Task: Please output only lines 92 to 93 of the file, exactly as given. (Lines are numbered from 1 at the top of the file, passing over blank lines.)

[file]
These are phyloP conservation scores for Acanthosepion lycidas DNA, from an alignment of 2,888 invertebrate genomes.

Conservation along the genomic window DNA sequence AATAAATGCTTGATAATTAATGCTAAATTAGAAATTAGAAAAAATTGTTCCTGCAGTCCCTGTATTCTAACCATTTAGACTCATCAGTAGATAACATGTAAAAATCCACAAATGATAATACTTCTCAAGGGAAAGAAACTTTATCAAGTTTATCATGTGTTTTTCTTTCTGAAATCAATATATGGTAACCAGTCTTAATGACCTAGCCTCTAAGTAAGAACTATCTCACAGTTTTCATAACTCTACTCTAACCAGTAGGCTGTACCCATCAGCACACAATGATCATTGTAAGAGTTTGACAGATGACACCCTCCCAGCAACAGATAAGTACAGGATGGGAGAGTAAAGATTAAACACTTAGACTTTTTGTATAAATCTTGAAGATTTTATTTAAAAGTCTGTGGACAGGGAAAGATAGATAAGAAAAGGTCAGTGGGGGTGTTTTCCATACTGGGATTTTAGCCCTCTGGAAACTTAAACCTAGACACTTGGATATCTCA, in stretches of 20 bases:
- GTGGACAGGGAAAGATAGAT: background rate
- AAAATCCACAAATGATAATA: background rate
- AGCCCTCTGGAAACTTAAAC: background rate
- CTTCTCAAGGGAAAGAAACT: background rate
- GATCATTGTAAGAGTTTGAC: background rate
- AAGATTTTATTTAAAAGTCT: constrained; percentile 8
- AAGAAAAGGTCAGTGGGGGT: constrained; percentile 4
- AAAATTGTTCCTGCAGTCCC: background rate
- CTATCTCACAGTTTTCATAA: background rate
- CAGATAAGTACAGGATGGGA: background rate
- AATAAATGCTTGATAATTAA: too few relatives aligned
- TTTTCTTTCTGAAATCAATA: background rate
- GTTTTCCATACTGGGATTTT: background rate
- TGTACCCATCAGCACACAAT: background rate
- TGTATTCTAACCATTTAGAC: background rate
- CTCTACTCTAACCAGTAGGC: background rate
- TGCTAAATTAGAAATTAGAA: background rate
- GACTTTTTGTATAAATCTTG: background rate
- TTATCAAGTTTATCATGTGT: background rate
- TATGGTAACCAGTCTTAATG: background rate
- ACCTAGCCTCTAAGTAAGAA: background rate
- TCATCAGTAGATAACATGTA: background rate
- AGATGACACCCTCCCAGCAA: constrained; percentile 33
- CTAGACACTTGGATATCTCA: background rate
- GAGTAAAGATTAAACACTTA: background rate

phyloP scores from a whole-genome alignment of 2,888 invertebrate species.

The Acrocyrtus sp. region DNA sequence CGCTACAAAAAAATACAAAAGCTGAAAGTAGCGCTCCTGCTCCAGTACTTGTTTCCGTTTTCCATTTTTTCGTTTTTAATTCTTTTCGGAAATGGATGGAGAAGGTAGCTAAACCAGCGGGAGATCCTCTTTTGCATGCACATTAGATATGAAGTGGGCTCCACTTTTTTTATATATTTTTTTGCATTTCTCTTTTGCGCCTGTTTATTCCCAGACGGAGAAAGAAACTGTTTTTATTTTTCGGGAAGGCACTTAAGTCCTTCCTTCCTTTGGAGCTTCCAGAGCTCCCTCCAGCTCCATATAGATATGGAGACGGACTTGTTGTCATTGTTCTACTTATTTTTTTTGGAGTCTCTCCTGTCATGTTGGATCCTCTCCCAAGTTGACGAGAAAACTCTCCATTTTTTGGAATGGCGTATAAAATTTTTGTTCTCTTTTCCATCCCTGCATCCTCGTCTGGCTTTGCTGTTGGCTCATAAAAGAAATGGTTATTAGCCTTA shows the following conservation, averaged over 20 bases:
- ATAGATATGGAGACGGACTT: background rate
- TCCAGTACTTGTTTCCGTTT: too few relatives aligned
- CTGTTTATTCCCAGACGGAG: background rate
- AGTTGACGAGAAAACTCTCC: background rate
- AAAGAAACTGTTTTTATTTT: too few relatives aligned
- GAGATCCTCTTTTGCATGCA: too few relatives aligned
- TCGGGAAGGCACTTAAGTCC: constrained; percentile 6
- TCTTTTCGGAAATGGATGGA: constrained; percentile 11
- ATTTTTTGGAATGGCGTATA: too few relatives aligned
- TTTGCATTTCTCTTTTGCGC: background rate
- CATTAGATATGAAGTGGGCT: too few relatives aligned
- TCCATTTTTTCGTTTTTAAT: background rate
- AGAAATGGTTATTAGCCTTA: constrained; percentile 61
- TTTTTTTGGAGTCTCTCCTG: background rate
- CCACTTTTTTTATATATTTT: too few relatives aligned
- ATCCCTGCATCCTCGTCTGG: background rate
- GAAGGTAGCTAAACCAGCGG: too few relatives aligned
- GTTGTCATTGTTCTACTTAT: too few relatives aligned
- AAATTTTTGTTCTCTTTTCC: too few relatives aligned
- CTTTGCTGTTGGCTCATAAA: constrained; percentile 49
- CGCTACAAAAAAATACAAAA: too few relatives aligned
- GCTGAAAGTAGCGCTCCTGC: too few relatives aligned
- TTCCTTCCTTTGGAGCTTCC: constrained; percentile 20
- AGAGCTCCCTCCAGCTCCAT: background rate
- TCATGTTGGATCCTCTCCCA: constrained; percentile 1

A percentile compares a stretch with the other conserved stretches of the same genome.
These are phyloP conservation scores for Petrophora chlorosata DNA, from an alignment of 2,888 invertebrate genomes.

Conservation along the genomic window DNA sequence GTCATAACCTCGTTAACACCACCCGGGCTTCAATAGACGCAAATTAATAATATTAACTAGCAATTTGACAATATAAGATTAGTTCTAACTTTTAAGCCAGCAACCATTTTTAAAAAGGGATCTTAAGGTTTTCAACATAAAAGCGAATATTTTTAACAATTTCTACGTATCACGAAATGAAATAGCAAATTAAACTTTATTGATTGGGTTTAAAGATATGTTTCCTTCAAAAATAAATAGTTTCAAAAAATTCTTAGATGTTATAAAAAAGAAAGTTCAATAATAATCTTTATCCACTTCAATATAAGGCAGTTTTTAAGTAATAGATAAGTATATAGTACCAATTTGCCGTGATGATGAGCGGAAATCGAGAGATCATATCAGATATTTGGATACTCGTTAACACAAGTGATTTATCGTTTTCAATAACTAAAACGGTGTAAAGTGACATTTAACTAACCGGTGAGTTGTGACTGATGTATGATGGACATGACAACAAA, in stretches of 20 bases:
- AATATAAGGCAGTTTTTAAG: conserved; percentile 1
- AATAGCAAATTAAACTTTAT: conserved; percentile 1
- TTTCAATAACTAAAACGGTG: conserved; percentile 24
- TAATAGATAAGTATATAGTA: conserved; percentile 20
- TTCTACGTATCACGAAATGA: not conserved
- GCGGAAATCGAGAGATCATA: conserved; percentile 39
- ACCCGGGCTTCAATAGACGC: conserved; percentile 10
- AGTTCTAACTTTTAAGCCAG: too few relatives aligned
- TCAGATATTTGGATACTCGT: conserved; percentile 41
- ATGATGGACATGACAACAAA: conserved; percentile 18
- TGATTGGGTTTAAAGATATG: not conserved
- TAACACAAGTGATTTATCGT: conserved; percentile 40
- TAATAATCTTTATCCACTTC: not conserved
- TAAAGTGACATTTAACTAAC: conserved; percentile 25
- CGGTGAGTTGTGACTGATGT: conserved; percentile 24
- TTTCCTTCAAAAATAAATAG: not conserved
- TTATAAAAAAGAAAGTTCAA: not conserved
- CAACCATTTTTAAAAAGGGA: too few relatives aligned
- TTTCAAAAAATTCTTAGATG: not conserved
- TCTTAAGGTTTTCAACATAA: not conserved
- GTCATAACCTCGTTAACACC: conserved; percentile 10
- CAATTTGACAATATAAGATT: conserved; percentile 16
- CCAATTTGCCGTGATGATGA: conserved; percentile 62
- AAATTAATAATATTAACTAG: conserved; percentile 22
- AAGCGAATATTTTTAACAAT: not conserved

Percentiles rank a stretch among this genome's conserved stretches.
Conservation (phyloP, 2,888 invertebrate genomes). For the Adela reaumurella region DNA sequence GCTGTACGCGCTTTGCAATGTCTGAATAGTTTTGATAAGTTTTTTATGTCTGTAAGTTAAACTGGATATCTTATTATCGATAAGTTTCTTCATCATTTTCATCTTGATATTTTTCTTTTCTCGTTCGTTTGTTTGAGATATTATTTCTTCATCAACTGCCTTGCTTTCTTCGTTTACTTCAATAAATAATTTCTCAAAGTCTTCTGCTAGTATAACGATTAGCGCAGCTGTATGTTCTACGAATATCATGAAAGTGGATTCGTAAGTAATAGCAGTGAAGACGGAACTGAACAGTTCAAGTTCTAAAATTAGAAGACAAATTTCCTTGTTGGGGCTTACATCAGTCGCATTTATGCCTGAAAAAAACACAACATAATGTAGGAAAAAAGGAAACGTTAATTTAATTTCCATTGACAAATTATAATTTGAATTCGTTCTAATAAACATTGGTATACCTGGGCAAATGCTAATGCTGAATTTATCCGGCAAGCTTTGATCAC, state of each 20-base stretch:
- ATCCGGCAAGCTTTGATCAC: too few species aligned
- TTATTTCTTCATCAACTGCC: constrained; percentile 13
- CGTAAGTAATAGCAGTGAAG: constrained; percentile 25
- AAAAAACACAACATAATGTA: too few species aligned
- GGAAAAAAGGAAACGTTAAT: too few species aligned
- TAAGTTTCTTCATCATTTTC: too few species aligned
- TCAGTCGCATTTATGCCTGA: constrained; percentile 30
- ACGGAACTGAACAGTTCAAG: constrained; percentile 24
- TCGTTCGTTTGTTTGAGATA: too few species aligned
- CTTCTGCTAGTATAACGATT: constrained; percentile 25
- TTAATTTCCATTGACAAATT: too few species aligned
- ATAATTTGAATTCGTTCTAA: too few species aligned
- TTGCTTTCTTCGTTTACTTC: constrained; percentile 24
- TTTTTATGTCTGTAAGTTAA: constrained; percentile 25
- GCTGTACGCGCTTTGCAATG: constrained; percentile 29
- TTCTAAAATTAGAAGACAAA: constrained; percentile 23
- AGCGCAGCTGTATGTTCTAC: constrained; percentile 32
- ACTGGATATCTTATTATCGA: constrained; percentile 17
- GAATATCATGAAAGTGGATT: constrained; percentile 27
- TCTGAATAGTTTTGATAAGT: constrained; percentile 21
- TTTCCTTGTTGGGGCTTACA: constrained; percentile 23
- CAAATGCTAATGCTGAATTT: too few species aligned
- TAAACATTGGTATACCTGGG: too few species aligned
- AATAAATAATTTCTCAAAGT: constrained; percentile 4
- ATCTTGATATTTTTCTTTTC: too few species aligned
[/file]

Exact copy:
- ACGGAACTGAACAGTTCAAG: constrained; percentile 24
- TCGTTCGTTTGTTTGAGATA: too few species aligned